Please note that we have stopped the regular imports of Gene Expression Omnibus (GEO) data into ArrayExpress. This may not be the latest version of this experiment.
E-GEOD-18331 - A phenotype-based model for rational selection of novel targeted therapies in treating aggressive breast cancer
Released on 1 June 2011, last updated on 13 June 2011
Treating unselected cancer patients with new drugs dilutes proof of efficacy when only a fraction of patients respond to therapy. We conducted a meta-analysis on eight primary breast cancer microarray datasets representing diverse breast cancer phenotypes. We present a high-throughput protocol which incorporates drug sensitivity signatures to guide preclinical testing for effective therapeutic agents. Specifically, we focus on drug classes currently undergoing early phase clinical testing. Our genomic and experimental results suggest that the majority of basal-like breast cancers should respond to inhibitors of the phosphatidylinositol-3-kinase pathway, and that a relatively low toxicity histone deacetylase inhibitor, valproic acid, may target aggressive breast cancers. For a subset of drugs, prediction of sensitivity associates with tumor recurrence, suggesting clinical relevance. Preclinical studies using both cell lines and patient tumors grown in 3-dimensional in vitro and orthotopic in vivo preclinical models provide an efficient and highly relevant assessment of drug sensitivity in tumor phenotypes, and validate our genomic analyses. Together, our results show that high-throughput transcriptional profiling can significantly impact drug selection for breast cancer patients. Pre-identification of patient response may not only improve therapeutic response rates, it can also assist in quickly identifying the optimal inclusion criteria for clinical trials. Our model facilitates personalized drug therapy for cancer patients and may be generalized for study of drug efficacy in other diseases. Breast cancer pleural effusion samples from triple negative patients. Compared samples that are computationally predicted to be sensitive to valproic acid and those that are not predicted to be sensitive.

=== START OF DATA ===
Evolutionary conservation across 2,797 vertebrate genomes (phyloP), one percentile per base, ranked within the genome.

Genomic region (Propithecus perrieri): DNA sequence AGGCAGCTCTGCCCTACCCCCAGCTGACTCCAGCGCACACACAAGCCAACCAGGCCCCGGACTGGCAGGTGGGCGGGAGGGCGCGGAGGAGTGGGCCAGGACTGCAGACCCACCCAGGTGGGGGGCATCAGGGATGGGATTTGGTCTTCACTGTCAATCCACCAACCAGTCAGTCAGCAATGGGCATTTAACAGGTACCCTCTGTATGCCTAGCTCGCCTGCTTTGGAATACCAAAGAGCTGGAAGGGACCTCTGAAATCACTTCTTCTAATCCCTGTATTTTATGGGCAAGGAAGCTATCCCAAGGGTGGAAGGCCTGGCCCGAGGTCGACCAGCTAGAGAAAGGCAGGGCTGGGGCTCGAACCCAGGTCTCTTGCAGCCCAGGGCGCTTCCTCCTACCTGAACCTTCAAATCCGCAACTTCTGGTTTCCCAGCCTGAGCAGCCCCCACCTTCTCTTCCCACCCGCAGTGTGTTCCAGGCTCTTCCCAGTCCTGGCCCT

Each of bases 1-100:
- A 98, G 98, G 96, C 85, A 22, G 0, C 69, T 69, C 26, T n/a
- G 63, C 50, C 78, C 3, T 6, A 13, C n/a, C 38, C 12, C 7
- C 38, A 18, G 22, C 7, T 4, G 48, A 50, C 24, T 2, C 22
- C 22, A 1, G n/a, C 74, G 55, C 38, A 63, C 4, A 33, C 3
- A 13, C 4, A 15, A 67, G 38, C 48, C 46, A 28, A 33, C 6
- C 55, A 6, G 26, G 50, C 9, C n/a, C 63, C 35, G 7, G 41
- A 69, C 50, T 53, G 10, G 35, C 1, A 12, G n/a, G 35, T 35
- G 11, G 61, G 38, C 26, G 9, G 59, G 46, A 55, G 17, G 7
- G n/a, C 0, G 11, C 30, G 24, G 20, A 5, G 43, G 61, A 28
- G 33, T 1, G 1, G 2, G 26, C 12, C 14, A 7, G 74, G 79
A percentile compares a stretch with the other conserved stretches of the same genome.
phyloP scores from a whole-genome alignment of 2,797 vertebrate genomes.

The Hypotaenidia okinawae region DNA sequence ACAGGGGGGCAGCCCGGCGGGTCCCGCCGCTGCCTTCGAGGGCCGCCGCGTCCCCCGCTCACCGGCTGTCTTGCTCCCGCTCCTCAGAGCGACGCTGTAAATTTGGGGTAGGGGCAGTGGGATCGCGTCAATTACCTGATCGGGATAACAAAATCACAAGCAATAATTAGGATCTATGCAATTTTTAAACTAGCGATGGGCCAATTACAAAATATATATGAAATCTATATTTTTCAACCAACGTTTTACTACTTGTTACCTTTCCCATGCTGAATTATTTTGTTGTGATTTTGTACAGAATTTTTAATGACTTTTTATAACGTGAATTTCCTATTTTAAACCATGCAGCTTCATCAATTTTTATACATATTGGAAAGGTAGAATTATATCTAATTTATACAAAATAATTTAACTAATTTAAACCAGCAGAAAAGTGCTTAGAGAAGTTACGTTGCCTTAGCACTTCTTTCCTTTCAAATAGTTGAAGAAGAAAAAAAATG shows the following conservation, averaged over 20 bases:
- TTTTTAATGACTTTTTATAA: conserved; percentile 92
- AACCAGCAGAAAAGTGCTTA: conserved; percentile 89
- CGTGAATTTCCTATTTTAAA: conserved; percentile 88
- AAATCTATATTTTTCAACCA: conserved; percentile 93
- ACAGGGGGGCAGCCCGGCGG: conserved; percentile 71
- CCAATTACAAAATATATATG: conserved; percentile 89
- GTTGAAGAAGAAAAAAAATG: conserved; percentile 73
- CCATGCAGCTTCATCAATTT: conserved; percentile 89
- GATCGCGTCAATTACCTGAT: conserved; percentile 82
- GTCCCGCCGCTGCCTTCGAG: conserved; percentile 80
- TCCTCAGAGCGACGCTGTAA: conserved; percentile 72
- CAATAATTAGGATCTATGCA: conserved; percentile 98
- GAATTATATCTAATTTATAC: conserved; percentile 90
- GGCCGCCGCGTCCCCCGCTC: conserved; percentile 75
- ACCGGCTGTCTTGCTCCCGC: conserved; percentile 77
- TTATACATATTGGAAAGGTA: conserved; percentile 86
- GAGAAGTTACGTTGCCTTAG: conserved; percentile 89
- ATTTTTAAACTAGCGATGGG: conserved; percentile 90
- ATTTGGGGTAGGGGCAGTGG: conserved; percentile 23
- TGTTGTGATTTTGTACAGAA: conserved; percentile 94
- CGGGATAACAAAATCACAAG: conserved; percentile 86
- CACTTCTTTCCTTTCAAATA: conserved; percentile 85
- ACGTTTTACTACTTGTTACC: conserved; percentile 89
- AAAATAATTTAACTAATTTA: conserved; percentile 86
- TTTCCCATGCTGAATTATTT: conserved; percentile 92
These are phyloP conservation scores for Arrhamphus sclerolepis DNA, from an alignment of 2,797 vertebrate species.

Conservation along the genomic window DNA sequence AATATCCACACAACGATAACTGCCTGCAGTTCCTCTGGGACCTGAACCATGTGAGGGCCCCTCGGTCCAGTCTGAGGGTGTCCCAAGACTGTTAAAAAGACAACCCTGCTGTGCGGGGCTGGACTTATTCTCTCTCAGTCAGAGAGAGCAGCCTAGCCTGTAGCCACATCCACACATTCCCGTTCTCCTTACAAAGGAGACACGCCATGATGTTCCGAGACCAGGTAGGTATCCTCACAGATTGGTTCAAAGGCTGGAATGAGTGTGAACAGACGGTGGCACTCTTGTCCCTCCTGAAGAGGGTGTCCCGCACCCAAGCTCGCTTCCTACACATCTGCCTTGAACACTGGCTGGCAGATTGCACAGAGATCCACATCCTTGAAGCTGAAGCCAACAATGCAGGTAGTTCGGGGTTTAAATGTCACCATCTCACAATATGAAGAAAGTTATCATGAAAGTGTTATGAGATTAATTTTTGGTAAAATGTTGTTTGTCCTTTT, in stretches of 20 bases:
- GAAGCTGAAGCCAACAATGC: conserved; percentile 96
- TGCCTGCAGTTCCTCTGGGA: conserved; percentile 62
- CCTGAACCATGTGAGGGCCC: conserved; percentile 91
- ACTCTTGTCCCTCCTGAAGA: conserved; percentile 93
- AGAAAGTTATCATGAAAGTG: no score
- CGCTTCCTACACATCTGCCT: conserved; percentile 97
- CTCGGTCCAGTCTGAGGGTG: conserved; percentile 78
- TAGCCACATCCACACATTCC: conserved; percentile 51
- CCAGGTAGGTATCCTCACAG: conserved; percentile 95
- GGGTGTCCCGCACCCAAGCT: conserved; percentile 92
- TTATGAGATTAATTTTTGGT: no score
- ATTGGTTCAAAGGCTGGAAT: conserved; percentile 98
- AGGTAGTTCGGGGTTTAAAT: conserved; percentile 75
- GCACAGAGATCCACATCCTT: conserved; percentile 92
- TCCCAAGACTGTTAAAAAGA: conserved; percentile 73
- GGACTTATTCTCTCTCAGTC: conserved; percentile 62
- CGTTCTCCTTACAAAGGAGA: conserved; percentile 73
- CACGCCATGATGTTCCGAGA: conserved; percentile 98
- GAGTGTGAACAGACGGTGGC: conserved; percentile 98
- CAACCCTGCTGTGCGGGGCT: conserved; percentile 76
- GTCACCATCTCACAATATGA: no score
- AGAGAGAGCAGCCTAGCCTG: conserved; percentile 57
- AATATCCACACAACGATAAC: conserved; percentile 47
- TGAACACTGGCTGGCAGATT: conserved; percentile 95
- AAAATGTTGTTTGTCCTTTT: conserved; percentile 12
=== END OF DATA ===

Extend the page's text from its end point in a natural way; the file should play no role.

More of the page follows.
transcription profiling by array
Adam Gustafson <firstname.lastname@example.org>, Adam M Gustafson, Andrea H Bild, Bryan E Welm, Jeffrey T Chang, Stefanie S Jeffrey